As Greece emerged from the economic crisis the priority going forward was the creation of new jobs, Prime Minister Alexis Tsipras said in a meeting with regional bodies in Thessaloniki on Wednesday, announcing plans to set up a Western Macedonia Development Fund.
The goal was jobs and for this it was necessary to take measures favouring investments, as well as small and medium-sized enterprises, he said.
“In some cases we must invent the way. We must think up the tools and means and I think this initiative has this attribute. I should point out that, along with the Western Macedonia Fund, there is the creation of various financing structures – for example guarantee funds, subsidy funds, micro-loan funds and letters of guarantee. Structures that will be focused on the problems and needs of the region’s businesses,” he said.
The prime minister made the statements in a meeting with Western Macedonia Regional governor Theodoros Karypidis, representatives of local chambers and local administration in the presence of Alternate Economy and Development Minister Alexis Charitsis and Deputy Interior Minister (Macedonia-Thrace) Maria Kollia-Tsaroucha.
He noted that the Western Macedonia Fund was an “experiment” that would be implemented in other regions if it was successful.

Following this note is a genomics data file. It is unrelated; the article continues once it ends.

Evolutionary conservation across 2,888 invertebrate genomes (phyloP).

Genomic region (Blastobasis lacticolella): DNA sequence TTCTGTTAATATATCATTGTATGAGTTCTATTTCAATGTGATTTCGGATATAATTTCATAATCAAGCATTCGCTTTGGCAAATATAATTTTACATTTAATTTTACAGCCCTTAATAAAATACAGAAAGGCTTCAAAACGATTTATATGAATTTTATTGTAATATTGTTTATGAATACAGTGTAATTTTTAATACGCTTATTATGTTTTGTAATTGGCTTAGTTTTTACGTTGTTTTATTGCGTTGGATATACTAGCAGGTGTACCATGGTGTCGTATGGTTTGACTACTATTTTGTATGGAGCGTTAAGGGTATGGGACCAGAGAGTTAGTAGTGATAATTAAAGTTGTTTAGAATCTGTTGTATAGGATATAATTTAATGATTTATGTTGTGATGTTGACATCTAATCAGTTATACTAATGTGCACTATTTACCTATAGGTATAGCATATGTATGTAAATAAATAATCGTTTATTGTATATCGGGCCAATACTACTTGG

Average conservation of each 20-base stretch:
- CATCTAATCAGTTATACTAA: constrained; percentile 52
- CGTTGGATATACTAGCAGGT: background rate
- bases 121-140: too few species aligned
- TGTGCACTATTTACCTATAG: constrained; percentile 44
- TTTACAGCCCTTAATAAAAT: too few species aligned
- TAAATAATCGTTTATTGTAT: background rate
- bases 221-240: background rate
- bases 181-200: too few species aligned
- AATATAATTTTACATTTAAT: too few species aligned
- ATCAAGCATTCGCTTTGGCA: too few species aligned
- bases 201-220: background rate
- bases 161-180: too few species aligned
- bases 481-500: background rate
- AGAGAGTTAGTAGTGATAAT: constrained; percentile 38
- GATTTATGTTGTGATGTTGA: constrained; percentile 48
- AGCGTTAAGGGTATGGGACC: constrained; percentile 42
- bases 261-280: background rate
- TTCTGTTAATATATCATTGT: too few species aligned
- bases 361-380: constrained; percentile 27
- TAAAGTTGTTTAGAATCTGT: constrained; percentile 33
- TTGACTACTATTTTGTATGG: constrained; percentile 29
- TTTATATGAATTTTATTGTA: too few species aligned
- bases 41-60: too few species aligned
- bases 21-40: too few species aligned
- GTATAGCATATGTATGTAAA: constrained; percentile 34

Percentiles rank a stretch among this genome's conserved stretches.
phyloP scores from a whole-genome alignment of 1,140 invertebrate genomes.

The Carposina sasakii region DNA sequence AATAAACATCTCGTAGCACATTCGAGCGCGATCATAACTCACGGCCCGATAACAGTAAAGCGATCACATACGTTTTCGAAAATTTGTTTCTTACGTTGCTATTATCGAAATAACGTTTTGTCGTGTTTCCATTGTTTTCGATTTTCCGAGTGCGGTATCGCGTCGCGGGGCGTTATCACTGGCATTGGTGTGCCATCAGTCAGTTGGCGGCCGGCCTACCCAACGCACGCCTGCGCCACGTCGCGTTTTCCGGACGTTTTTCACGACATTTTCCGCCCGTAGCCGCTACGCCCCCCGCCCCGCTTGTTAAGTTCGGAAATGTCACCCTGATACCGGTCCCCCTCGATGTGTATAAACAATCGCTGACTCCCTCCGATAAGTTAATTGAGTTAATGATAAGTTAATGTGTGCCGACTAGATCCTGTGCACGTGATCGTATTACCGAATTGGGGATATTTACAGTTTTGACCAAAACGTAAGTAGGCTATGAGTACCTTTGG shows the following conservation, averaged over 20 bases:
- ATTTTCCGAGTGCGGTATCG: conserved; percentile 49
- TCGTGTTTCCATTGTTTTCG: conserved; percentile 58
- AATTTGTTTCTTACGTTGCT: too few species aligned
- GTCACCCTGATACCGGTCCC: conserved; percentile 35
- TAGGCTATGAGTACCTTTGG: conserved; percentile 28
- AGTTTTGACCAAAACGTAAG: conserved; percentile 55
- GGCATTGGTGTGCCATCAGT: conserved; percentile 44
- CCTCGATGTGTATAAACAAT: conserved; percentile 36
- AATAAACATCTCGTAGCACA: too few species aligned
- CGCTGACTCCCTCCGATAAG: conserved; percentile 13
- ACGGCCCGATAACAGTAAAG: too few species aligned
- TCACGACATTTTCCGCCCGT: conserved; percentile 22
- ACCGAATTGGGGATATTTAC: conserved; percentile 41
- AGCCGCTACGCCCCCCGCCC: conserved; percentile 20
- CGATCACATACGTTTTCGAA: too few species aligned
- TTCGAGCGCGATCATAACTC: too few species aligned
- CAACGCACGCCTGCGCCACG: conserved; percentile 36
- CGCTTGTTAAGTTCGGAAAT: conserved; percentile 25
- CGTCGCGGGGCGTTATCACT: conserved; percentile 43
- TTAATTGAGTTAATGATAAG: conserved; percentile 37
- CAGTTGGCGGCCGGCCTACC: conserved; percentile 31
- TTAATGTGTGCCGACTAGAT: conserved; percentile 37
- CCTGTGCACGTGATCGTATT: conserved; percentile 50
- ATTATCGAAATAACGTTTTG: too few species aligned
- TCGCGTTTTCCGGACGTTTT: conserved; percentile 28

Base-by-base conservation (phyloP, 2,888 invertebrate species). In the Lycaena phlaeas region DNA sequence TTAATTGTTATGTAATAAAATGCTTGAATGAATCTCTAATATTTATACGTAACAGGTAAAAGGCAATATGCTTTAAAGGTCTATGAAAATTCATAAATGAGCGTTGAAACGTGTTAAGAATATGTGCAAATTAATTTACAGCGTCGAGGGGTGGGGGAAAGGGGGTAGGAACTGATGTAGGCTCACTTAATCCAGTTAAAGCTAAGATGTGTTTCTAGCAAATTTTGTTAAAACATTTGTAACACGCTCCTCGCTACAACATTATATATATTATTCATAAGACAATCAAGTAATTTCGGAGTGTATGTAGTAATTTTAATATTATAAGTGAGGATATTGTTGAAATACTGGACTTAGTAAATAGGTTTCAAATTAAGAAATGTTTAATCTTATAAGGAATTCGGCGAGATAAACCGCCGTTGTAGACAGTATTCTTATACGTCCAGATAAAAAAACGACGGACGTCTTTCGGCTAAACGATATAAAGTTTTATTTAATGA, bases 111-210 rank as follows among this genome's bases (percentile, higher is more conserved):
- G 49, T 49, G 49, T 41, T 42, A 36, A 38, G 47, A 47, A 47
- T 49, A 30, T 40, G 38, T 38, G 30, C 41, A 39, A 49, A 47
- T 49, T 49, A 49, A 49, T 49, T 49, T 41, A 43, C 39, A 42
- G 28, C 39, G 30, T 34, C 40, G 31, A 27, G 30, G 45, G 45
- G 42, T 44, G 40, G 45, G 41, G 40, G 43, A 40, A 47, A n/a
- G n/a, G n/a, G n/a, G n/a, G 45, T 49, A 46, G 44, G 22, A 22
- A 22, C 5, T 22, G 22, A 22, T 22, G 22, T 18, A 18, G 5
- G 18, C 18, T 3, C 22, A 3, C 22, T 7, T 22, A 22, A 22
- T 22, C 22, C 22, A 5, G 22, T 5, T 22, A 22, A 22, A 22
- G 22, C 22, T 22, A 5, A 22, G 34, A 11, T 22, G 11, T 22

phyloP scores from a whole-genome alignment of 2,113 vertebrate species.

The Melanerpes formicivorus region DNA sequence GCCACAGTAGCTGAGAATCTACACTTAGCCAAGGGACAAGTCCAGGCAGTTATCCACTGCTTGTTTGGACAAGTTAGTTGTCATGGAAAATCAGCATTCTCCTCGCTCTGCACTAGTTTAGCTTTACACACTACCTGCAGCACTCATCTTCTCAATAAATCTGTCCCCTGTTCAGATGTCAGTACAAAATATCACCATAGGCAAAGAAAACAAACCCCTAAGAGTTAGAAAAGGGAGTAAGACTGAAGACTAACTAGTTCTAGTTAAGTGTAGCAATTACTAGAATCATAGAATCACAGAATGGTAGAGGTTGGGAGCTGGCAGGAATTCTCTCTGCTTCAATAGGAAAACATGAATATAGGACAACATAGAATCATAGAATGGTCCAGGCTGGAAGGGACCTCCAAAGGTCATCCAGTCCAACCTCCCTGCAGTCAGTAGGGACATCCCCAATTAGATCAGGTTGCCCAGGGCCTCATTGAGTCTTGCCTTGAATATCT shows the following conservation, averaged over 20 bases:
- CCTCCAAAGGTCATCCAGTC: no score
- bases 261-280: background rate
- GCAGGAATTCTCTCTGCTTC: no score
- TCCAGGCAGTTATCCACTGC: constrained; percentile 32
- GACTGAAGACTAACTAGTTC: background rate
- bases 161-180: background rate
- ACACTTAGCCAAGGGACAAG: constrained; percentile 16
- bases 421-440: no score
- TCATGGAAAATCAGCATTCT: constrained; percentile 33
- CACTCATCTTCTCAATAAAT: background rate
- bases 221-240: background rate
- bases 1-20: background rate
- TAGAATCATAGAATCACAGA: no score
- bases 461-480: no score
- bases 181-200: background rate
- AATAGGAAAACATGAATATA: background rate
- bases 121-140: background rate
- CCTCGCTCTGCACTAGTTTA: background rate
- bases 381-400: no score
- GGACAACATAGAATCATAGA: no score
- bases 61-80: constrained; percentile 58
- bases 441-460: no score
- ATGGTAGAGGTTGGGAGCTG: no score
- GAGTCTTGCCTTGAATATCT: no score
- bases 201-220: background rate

The prime minister said the Fund would be set up with a starting capital of 10 million euros, half of which would be contributed by the state via the economy ministry, and the other half by the Western Macedonia Region, and the Kozani and Florina chambers of commerce. The management of the fund will be handled by the Hellenic Fund for Entrepreneurship and Development, he said.
Its aim, according to the prime minister, will be to facilitate access to financing for Greek businesses, especially those that don’t meet the criteria for funding via the usual financing instruments, such as EU funds, the developmental law and others, as well as to encourage investments in the area.
Tsipras also remarked on the economy ministry’s success in the absorption of National Strategic Reference Framework (NSRF) funds, saying that this was partly responsible for the “lower-than-expected” growth figures in the last quarter of 2016 that were a surprise to some. According to Tsipras, these funds were pumped into the real economy all together in the last quarter of 2015, at the end of the year, whereas absorption of NSRF funds in 2016 was more uniformly spread out.
“This picture is not as worrying as some would like to present it, at least for those that know the reason that caused it,” Tsipras added.
The prime minister also referred to the dialogue that the government intends to launch on the strategic plan for Greece’s growth model, which it will present to local government and business associations over the coming period.
“This time we want to try the opposite tack. Instead of starting from the top down, from the tip of the pyramid, to start from the base. We want the national strategic plan to be put together for each region and the total to make up national strategic planning. It is a challenge and a wager. To give local government and local associations a say over the next period, in order to plan the next day for the national economy,” Tsipras said.